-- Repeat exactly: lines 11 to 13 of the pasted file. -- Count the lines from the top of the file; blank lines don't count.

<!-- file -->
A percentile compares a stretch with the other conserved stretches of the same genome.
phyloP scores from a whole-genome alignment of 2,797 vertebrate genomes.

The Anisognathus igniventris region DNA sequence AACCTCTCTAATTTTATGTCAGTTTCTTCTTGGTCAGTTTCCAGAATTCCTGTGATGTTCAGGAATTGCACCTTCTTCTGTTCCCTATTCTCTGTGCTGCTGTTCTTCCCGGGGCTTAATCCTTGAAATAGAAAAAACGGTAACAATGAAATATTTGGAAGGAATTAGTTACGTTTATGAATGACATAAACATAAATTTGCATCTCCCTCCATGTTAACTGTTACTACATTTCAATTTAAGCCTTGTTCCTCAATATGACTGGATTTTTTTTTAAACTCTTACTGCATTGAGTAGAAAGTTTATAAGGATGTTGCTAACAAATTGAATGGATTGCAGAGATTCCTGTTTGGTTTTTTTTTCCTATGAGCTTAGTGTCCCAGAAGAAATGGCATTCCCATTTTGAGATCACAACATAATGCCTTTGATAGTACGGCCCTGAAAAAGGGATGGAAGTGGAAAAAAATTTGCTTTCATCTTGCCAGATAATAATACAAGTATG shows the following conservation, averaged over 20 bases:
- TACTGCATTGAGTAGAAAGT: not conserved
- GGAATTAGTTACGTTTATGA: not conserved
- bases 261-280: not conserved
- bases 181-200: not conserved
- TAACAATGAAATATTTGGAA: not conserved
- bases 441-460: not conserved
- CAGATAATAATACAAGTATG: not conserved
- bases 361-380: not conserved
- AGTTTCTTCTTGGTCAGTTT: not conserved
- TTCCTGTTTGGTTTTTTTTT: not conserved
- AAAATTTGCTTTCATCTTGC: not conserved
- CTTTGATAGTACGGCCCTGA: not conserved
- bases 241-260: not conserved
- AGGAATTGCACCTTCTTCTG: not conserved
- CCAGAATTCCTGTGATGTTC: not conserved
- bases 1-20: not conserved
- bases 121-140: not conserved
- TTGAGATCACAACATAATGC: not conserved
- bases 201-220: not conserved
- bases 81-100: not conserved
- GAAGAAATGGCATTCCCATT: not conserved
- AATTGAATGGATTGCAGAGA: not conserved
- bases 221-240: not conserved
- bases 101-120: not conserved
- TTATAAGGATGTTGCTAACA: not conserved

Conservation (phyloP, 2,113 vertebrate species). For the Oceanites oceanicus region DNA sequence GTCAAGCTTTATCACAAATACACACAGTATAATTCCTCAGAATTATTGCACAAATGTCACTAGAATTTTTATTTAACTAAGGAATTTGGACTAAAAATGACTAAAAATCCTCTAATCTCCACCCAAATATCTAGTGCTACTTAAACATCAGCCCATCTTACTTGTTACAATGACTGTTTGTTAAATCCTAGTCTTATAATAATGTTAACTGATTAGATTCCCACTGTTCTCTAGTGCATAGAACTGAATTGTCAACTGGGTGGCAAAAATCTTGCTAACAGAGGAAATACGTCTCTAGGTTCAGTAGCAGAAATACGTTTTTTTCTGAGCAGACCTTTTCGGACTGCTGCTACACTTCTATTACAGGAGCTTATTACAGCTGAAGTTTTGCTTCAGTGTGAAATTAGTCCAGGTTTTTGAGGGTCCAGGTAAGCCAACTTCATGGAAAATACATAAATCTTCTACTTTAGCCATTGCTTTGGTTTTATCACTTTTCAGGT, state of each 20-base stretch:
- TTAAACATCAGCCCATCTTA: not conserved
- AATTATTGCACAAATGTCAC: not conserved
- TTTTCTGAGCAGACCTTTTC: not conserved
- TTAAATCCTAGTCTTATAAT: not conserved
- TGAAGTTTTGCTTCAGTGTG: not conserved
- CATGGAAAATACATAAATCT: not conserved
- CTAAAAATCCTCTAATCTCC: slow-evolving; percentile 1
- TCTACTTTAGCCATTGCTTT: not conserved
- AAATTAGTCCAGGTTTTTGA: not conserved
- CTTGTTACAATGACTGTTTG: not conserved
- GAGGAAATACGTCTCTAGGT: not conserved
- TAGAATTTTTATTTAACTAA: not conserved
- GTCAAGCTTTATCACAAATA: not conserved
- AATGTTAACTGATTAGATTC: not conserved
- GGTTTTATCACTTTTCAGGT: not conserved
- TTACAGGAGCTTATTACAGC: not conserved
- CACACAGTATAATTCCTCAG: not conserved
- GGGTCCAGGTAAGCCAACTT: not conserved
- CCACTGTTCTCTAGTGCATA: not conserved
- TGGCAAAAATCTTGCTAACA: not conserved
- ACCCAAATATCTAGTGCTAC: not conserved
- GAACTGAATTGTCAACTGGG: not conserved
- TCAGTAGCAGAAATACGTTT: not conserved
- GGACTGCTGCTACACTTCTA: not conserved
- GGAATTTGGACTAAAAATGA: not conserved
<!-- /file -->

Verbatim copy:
- bases 361-380: not conserved
- AGTTTCTTCTTGGTCAGTTT: not conserved
- TTCCTGTTTGGTTTTTTTTT: not conserved